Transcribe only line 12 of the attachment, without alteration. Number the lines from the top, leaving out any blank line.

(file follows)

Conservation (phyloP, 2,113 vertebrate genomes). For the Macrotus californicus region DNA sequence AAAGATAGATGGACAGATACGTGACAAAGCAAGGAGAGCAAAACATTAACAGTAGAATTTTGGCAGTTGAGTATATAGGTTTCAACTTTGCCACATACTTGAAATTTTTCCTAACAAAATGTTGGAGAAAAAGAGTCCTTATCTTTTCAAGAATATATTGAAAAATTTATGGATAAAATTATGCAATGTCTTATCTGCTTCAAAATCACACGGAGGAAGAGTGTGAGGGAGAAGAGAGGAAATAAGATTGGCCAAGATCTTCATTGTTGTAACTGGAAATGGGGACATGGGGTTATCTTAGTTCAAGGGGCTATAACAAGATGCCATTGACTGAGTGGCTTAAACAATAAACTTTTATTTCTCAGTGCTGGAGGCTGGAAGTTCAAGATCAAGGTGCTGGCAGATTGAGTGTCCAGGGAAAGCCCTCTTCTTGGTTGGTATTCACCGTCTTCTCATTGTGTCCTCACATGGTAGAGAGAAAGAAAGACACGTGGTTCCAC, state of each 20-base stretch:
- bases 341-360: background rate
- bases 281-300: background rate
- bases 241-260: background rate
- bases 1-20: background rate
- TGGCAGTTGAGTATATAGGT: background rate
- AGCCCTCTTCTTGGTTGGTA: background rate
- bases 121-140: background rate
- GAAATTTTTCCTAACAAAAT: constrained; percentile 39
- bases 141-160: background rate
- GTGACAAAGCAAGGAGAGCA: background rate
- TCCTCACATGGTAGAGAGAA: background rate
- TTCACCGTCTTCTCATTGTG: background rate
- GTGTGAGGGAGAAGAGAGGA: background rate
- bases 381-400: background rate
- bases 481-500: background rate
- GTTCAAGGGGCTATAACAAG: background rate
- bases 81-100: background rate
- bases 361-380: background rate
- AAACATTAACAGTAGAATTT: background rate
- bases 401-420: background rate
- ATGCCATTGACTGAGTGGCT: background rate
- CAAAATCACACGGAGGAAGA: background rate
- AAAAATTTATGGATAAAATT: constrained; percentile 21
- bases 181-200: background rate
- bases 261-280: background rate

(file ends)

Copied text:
- TCCTCACATGGTAGAGAGAA: background rate